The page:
CWU calls for spectrum auction cash to be spent on broadband
Ofcom outlined plans earlier this week for the 800MHz and 2.6GHz airwave bands to be sold off in the first quarter of 2012 in a bid to help carriers cope with the rapid increase in popularity of mobile data services such as video streaming, email and instant messaging.
Demand for spectrum is likely to be high, with Strategy Analytics telecoms analyst Phil Kendall telling Mobile Today that non-mobile companies - such as BT, Sky and Virgin Media - could be tempted to lodge bids.
Network operators 3 Mobile, Everything Everywhere, O2 and Vodafone will also be keen to secure as much of the newly-freed up spectrum as possible.
As a result, the sell-off is expected to contribute a substantial amount of money to government coffers. The 3G auction that took place in 2000 raised approximately £20 billion and the CWU believes an additional £4 billion or more could be generated by the upcoming sale.
It has argued this cash would be best spent on next-generation broadband.
The body warned the £830 million of funding pledged by the Conservative-Liberal Democrat coalition is "insufficient" to bring fast internet access to all parts of the country.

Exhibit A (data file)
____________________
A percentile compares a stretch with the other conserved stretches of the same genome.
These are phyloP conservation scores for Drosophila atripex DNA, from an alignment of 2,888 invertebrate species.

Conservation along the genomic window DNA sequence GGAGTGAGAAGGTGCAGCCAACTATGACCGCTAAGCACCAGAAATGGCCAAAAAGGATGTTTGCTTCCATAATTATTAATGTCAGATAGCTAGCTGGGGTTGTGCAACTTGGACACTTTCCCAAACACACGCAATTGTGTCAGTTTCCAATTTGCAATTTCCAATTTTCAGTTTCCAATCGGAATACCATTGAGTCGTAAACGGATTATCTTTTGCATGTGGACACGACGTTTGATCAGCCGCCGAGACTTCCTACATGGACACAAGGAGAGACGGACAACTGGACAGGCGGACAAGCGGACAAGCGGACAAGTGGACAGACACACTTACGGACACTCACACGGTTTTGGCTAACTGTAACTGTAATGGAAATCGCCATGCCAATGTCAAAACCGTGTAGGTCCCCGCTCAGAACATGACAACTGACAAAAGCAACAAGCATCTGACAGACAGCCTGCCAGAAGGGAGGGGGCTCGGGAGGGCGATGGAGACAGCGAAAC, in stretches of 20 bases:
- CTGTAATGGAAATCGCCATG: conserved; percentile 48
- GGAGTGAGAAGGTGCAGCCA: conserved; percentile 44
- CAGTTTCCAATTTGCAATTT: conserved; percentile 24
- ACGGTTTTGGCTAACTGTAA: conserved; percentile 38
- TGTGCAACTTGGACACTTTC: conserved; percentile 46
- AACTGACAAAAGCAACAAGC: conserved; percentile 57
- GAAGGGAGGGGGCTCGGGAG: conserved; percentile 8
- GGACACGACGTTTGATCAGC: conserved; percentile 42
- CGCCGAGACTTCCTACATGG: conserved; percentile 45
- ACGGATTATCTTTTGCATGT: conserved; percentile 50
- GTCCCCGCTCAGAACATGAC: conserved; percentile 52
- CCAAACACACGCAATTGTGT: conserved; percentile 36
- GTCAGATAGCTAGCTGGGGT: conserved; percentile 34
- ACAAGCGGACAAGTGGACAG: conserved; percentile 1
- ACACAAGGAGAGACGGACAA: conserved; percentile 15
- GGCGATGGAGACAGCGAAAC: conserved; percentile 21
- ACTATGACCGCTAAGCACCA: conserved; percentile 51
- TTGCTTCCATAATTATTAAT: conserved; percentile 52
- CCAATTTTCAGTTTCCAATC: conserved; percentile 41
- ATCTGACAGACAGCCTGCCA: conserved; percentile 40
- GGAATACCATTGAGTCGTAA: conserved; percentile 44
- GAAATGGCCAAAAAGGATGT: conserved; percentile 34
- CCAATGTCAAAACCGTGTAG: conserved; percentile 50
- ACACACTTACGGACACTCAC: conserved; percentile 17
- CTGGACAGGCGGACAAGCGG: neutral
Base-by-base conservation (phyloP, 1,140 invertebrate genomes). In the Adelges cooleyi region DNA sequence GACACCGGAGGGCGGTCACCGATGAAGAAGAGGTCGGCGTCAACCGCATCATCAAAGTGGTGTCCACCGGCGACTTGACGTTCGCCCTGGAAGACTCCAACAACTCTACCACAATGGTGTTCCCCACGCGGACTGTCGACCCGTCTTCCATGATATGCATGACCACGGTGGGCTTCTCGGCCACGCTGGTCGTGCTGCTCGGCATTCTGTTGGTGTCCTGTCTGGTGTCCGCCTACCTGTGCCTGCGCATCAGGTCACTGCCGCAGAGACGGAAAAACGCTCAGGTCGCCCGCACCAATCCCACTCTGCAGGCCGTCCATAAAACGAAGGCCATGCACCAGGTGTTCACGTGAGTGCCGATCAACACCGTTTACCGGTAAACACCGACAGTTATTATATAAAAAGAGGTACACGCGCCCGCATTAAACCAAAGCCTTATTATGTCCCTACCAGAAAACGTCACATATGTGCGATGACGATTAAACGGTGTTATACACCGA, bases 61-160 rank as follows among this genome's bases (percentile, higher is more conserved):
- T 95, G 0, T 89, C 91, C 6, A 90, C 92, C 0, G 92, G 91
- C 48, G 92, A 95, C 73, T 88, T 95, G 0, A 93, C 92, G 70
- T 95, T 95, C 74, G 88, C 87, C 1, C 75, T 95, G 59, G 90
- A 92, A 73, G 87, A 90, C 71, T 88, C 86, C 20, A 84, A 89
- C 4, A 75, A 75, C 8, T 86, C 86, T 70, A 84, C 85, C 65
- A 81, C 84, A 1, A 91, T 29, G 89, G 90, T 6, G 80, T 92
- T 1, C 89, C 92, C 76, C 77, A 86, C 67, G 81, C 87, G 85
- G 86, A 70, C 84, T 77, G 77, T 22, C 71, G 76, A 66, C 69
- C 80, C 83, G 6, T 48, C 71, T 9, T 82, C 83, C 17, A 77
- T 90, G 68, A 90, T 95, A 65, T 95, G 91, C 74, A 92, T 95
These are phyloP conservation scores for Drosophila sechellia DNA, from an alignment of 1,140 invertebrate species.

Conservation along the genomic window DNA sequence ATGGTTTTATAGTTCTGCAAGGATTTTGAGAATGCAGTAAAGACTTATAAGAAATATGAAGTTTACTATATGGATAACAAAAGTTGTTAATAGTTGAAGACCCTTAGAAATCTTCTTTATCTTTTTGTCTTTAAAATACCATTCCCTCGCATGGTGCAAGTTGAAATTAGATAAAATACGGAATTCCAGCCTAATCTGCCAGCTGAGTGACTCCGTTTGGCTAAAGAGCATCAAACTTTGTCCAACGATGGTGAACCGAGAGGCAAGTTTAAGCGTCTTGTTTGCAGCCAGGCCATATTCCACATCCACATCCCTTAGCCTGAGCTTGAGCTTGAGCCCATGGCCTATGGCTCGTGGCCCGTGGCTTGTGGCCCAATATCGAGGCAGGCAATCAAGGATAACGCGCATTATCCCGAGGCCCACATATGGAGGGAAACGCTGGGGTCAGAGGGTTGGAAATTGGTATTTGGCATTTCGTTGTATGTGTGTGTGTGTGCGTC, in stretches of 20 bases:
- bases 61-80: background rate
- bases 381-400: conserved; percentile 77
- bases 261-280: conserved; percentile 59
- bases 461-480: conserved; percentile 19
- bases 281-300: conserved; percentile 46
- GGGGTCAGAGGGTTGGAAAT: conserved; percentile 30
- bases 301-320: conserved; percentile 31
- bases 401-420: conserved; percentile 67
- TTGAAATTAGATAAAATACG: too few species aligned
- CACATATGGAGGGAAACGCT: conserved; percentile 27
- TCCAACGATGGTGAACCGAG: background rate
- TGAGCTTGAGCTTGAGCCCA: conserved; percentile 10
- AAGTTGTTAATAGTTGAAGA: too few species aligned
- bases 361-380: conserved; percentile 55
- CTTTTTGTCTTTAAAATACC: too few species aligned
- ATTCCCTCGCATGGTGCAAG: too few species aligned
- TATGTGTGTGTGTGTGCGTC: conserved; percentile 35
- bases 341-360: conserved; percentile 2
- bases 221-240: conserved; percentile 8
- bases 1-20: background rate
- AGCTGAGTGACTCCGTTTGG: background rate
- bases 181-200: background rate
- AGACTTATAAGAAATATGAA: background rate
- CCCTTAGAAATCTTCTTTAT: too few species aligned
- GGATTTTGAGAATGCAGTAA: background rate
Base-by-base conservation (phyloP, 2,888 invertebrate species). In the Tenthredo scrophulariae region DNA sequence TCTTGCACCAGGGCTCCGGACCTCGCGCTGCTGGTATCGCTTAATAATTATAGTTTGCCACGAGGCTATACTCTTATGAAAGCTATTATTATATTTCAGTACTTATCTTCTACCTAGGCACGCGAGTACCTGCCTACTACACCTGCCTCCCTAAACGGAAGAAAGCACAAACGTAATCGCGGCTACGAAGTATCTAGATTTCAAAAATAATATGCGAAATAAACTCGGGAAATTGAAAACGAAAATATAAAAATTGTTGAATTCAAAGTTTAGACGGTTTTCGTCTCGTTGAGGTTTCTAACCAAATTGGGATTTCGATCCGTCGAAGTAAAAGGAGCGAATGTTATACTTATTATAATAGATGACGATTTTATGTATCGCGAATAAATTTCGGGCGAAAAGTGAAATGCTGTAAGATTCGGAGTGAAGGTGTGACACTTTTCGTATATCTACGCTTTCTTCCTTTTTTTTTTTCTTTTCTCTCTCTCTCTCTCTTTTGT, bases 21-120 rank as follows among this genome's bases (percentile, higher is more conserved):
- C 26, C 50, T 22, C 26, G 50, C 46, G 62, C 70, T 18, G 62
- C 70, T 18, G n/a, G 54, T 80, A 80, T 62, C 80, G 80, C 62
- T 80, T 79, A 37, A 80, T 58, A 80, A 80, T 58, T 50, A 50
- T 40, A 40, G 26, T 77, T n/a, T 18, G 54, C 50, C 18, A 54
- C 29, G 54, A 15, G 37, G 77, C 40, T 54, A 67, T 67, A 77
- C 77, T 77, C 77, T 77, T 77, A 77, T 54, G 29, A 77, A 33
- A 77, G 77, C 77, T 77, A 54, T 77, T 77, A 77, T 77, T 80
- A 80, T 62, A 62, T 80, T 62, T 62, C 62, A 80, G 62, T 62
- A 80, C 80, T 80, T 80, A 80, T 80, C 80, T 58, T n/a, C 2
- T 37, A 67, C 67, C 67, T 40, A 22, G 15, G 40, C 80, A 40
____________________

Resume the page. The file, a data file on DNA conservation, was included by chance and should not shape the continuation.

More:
In particular, remote areas in places such as Cumbria, East Anglia and Scotland currently have no rollout plans, pointed out Andy Kerr, deputy general secretary of the CWU.
Other developed nations have also committed far larger amounts to their broadband rollout programmes, the organisation noted.
Mr Kerr urged the administration to "seize this opportunity" and use the money as a "welcome windfall" for the UK's broadband future.
He added: "We believe that a government-led programme of investment in super-fast broadband infrastructure is essential to prevent the UK slipping behind our European and global competitors.
"Early investment in universal broadband will pay dividends many times over so we urge swift action to put the UK at the head of the super-fast broadband revolution."